Well, yesterday was the first real snow. As in, snow that stuck. I was hoping it would disappear like the other little flurries we had, including snow the day before, but, alas, it was not to be.
It’s not much, but just enough to make my deck white. Granted, about half the snow that accumulated yesterday did melt. Now we are left with an icy, crunchy bit of snow that looks kind of pretty but is certainly not worthy of any type of snow activity. Usually in Fairbanks the first snow is the only snow that is good for snowballs and snowmen. The rest of the year, the snow is dry and won’t stick together to save your life. People Outside always seem surprised by that…but much of Alaska is technically desert. It’s dry here in the winter, despite the snow we get. It’s so dry that the manliest men are not embarrassed to have bottles of lotion sitting on their desks at work or to lather on the lotion after getting out of the shower. If they don’t, they run the risk of dry, itchy, cracked skin. Nosebleeds are common for some during these winter months, and I’ve already gotten bloody, cracked knuckles from picking berries outdoors.
But this morning I woke up to leftover snow from yesterday, and a different kind of visitor! We finally, after a month in our house, got our first moose in our backyard.
When we were living in Washington I enjoyed our location, a rural area where we saw all sorts of wildlife: bobcats, deer, rabbits, eagles, hawks, raccoons, cougars… But I have to admit, I did miss the moose. Even five years after leaving Alaska, I would find myself looking down power line easements for moose, only finding the occasional deer instead. I suppose some habits are so ingrained that you never really lose them. How long, I wonder, would it have taken me to lose that habit of looking for moose?
Since we’ve moved back, I’ve seen only a handful of moose. This perhaps marks my fifth, and most lengthy encounter with one. Only one of those five have I been endangered by, as a young bull losing his antlers decided to bolt across the highway as I drove past.
Those highway moose encounters are the scariest. Most people don’t realize just how large moose are. They are larger than horses, and weigh over half a ton. In a car accident between a moose and vehicle, I’d wager that most vehicles get totaled, and fatal injuries to both moose and human passengers are common. Despite their size, they can bolt out of the brush quickly, and their natural camouflage conceal them until their hooves hit the pavement. From fall to this time of winter (pre-snow), moose are most difficult to see on the sides of the road. In winter, the nights can actually be rather bright thanks to the clear skies, moon, and the reflective nature of snow. Because of this, the dark, large shape of the moose stands out.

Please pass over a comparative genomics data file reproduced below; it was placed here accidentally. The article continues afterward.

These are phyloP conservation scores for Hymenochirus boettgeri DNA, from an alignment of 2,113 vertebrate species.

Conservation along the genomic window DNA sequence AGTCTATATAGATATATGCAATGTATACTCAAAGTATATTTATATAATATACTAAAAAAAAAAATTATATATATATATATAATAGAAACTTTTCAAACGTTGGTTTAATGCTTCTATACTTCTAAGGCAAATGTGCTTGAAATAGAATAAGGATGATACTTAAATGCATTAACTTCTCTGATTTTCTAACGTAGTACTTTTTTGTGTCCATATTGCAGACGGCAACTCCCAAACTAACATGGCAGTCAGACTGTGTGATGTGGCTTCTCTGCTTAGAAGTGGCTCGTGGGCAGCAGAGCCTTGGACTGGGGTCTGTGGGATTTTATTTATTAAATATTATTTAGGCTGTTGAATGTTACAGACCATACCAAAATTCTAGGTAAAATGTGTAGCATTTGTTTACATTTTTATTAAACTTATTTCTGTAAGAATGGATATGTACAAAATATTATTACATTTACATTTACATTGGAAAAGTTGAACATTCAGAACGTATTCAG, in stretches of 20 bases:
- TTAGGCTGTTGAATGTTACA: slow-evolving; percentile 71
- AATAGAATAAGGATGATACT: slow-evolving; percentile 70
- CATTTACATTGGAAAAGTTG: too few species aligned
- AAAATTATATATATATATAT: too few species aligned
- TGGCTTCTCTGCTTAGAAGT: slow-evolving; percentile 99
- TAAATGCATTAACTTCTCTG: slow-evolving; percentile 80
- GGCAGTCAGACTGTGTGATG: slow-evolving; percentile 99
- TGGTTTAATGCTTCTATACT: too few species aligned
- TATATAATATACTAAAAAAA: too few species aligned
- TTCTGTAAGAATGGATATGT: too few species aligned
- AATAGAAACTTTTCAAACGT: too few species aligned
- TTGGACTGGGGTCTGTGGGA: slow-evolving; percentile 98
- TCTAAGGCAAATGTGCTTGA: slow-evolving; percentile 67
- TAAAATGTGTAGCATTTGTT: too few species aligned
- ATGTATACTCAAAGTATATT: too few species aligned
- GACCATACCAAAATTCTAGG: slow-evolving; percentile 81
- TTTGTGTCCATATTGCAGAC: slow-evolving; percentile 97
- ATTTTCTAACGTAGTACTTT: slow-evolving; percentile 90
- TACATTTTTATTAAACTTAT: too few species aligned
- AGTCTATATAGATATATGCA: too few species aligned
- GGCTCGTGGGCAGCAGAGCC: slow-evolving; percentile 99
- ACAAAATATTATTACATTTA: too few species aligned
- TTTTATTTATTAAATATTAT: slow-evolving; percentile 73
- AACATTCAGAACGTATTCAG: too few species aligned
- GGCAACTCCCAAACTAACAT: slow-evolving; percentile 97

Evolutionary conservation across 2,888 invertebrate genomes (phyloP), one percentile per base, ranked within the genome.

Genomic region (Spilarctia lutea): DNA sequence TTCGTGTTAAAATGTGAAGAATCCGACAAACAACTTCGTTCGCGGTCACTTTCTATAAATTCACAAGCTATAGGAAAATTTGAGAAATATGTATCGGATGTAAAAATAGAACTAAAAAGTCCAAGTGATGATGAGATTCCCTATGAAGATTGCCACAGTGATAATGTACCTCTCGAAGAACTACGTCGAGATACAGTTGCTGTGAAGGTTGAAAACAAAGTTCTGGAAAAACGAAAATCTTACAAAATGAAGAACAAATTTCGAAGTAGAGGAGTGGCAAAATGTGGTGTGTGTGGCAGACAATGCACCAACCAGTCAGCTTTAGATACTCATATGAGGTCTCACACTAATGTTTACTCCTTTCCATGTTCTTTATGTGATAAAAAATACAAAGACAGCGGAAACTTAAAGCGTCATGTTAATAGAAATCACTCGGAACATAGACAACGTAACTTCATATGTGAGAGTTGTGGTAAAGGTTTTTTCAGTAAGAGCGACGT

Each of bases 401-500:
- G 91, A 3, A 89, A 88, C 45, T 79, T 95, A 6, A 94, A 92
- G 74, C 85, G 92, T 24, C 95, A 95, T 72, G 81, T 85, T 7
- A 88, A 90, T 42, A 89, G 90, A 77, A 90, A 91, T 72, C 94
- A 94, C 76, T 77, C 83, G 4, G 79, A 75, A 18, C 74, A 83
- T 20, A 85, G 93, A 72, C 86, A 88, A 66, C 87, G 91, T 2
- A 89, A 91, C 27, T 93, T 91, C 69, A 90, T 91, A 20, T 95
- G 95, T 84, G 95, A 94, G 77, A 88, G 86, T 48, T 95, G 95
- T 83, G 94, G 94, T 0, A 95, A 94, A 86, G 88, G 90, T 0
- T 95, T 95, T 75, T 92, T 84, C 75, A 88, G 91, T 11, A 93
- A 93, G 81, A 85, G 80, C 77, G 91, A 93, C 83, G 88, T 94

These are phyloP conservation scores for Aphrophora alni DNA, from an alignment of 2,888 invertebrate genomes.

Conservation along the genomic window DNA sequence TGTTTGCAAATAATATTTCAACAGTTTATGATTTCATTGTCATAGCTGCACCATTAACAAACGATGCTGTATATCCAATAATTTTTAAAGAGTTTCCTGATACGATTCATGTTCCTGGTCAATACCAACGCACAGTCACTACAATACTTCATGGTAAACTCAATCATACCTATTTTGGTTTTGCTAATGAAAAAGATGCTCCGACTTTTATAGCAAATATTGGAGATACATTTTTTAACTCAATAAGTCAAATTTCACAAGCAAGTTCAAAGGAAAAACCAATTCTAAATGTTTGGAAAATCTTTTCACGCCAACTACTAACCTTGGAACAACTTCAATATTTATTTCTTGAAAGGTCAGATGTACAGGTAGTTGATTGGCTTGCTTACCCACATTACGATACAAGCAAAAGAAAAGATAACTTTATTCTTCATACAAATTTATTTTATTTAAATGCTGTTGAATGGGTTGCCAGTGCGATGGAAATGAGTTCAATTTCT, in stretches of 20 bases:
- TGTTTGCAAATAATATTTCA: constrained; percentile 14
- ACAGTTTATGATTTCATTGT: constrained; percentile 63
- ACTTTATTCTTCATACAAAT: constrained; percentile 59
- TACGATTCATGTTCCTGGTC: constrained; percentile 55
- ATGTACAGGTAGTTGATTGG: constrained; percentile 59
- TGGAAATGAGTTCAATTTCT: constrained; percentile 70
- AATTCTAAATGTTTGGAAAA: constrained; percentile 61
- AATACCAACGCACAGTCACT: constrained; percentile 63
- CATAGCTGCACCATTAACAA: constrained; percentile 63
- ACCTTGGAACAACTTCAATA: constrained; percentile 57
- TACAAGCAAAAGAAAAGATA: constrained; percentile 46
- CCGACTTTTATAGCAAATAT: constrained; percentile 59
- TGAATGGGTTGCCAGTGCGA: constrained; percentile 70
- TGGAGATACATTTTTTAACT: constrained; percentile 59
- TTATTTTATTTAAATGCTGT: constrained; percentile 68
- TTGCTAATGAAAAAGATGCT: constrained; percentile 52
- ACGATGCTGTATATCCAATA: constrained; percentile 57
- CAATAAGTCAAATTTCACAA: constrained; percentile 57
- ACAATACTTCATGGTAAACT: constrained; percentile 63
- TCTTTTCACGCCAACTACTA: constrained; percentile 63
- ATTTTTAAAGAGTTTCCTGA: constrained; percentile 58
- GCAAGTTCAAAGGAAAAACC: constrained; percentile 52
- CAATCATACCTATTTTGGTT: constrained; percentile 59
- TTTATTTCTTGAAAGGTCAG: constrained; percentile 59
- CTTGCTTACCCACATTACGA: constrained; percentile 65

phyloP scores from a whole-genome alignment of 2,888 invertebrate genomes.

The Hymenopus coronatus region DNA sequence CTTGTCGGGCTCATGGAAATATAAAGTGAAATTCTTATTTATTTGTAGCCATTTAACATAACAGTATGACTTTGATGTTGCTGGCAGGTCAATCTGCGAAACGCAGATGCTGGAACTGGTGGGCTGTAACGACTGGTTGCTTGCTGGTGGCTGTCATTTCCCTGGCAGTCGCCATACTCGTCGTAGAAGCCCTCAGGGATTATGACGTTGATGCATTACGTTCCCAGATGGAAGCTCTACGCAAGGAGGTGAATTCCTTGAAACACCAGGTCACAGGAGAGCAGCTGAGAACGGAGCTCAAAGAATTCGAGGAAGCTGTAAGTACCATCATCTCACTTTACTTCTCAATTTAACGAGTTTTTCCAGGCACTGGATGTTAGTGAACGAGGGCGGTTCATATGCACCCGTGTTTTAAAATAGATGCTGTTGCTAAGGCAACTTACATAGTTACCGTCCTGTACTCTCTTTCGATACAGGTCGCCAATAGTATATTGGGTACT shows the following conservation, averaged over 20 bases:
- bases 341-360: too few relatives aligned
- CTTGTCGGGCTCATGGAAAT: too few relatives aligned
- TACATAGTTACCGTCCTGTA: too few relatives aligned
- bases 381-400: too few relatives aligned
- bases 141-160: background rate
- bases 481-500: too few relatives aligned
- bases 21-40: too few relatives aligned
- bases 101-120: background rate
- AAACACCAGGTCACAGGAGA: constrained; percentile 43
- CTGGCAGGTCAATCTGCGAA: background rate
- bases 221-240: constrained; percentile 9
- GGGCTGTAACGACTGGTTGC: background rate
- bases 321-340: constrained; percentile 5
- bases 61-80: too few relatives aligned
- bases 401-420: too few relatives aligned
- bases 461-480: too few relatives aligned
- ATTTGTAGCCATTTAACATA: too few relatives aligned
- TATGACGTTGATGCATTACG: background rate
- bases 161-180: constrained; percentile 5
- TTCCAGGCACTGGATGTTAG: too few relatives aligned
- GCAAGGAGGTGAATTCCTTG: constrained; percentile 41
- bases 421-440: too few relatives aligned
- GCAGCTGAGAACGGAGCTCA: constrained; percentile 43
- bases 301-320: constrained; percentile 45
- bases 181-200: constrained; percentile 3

Although I am not
much of a hunter at all, I am a biologist. Moose here are big. Very big. One moose will feed a family for a long time. Moose meat is good meat, and I grew up on it. Moose lasagna, moose spaghetti sauce, etc. Anything you can do with beef, you can do with moose meat. I’ve missed that about Alaska as well.
Too bad we aren’t residents this year and can’t go moose hunting. But, the thing about living in Alaska is that you usually have friends who go hunting and fishing every year. Often, they have so many fish and so much meat in their freezer that they physically cannot eat it all. They are more than happy to share the wealth, or exchange fish for moose or vice versa. Perhaps I’ll be able to exchange berries for meat? My parents keep us well supplied with fish thanks to my dad’s penchant for yearly dip-netting trips and salmon runs, so now just to find someone who’s bagged a moose this year…
Regardless, I realized this morning with our visitor that it’s a good thing I already spent so many nap times berry picking, because today would have been an entirely lost day with that moose out there, and the snow that continues to flurry.
So, I suppose this post marks an apt farewell to September, and a hello to both October and winter.